At six o’clock on the following morning I was up and in the park. I
had prepared myself for much, but what I saw exceeded everything. It
is not part of my _rôle_ as story-teller to attempt long descriptions.
I am not an artist or a descriptive writer, and were I to attempt to
play the part of either I should most certainly fail. But the park and
mansion of Devereux were one day bound to be mine, even though they
brought me pauperdom, and despite the sorrow and bitter grief which
were bound up in this recollection, a curious thrill, in which there
was something of pleasure, passed through me as I looked upon them for
the first time by daylight.

The cottage–such a term was surely a misnomer, for it was three times
as large as the habitable part of our Devonshire home–stood at the
extremity of the park nearest the house. Only a wire ring-fence
separated the gardens from the soft springy turf of the park, which,
studded with giant oak-trees, a revelation to me after the
comparatively stunted growths of Devonshire, stretched away in one
direction as far as I could see. Bordering it on one side, close
behind the cottage, and curving round as though to form a fitting
background for Devereux Court, was a low range of hills, some crowned
with thick plantations of black fir, and others purple with the
declining glory of the autumn heather. But the house was the grandest
sight of all. A great architect might have learnedly protested against
its want of any distinct style and its general want of outline, but he
would have admired it all the same. It was one of those houses which
no one can describe, save by making use of such adjectives as
picturesque, romantic, majestic. It was all these and more. The style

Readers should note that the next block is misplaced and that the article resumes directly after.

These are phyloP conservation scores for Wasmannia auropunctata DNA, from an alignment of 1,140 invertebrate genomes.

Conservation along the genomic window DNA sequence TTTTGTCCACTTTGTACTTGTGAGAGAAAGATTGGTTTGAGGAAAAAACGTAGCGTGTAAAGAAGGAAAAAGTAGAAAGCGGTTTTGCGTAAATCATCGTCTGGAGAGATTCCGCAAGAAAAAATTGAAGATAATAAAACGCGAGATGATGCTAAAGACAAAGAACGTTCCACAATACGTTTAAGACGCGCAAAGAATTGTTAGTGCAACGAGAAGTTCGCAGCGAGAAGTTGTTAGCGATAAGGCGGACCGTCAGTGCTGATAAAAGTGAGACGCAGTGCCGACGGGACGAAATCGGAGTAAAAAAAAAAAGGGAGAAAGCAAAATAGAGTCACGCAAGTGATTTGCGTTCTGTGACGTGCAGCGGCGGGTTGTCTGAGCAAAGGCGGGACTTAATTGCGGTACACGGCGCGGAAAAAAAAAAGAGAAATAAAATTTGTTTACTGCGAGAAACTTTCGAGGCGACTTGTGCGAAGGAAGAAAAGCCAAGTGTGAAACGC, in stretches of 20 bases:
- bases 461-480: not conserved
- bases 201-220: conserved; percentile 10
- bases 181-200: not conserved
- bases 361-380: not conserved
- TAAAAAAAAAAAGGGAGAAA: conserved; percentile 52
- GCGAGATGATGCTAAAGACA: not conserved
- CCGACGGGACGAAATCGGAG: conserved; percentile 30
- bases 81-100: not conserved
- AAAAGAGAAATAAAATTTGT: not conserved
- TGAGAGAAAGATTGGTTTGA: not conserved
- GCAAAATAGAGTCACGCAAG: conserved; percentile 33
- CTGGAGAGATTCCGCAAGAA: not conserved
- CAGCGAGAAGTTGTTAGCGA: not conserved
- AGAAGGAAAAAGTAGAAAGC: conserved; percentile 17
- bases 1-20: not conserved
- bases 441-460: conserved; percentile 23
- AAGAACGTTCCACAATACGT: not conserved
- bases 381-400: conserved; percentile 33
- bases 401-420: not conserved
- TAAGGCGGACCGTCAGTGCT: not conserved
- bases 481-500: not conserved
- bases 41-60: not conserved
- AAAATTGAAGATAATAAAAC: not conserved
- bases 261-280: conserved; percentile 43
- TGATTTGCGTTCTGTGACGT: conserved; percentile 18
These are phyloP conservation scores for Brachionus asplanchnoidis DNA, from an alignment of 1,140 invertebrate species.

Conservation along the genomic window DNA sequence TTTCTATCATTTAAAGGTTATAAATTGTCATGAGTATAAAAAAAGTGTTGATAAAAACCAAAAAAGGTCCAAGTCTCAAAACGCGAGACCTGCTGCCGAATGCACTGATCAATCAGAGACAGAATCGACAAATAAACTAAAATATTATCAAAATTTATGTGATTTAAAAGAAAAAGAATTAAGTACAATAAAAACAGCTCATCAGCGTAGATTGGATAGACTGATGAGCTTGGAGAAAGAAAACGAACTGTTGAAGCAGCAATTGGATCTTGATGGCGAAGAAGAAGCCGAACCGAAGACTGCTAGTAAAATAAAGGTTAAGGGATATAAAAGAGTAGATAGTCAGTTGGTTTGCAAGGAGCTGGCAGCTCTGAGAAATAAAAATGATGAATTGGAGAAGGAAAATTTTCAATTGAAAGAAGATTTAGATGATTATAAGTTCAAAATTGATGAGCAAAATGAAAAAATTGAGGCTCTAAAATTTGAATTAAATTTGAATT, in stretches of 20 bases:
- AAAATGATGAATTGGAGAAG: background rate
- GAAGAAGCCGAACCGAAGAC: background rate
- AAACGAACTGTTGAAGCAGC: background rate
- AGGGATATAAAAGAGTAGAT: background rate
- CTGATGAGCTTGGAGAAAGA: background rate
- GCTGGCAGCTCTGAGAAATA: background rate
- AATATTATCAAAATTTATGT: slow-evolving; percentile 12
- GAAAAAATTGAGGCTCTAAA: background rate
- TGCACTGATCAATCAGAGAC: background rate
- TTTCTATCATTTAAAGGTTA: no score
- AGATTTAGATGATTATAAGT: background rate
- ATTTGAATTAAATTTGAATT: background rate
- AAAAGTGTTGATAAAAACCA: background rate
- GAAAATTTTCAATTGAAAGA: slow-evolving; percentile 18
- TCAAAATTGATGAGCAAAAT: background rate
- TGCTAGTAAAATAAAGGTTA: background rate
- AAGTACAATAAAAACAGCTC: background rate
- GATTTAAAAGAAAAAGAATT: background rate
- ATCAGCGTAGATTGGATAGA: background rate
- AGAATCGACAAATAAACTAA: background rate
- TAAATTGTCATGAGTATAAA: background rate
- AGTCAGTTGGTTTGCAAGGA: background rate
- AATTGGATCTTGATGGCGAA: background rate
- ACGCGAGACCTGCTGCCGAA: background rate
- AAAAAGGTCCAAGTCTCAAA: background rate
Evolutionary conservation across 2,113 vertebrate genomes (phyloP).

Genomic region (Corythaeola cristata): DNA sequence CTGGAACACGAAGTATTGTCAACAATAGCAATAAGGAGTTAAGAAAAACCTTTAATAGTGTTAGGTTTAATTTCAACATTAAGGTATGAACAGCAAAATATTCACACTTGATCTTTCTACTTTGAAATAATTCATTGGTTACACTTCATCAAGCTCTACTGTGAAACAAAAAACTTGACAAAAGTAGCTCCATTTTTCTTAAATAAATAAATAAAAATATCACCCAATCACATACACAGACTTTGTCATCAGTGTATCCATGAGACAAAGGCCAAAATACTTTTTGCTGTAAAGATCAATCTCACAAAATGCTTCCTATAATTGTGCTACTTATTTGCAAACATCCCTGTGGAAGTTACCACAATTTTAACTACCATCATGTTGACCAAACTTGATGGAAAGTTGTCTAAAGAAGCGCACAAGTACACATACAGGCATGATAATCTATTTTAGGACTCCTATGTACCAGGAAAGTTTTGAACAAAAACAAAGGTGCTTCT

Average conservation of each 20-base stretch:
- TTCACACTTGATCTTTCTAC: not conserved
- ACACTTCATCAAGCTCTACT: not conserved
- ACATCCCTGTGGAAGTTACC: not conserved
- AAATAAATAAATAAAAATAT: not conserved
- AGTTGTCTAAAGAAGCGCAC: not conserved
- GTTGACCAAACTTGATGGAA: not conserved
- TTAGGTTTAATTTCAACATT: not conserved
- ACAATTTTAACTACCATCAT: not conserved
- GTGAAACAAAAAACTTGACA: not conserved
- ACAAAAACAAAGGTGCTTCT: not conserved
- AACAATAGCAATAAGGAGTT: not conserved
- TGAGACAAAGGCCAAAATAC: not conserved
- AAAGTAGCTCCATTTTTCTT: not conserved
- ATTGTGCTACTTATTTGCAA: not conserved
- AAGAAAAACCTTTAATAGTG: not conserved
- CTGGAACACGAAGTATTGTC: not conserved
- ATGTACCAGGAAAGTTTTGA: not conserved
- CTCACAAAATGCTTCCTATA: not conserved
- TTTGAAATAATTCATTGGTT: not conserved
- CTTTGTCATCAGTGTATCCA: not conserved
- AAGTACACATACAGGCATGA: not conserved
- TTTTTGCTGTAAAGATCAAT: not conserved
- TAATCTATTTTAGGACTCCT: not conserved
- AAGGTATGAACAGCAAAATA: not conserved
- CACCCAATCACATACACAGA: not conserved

of every age seemed represented by the successive enlargements of every
century. Every Devereux of Devereux had added something to it, until a
century ago, and every one seemed to have had different notions of
architecture. There was something in it of the castle, something of
the mediæval abbey, something of the Italian villa, and something of
the Venetian palace. It was a magnificent medley, a striking mass of
architectural incongruity–altogether the finest building that I had
ever seen. It excited me to look upon it, and at the same time it
depressed me. Its frowning battlements and gloomily majestic
weather-beaten towers seemed to breathe out and help me to better
understand the spirit which had fired the words of the stern, proud,
old soldier, who had bidden my father leave his home for ever, and bear
another name than the name of Devereux. For the first time I began to
look forward to the inevitable interview with my grandfather with
something akin to apprehension.

At breakfast time Marian’s lively chatter drove all such thoughts out
of my head. And before they had had time to crowd in on me again, a
man from the stables was announced, with whom I went to examine the two
horses placed at my disposal.

I loved horses, and it seemed as though Sir Francis Devereux was
determined to do everything _au prince_. Besides a stout useful cob,
there was an animal with which I fell in love the moment I saw it. The
man uncovered him gingerly, and took particular care to keep out of
reach of his heels.

“I was to tell you, sir,” he said, confidentially, as he came out of
the box, “that if you wished to change this ‘ere animal–the Black
Prince they call un–for one a wee bit less spirity, that you was to
come up to the stables and choose for yourself. There ain’t no vice
about ‘im, but he’s got a mouth like iron and the devil’s own temper.”

“I think I shall manage him,” I answered confidently. “Who’s been in
the habit of riding him?”

“Well, sir, Miss Maud rode him for a bit, but he used to pull her arms
out very near, and he gave her one nasty fall, so Sir Francis he’s made
her leave off.”

“I should think so,” I answered.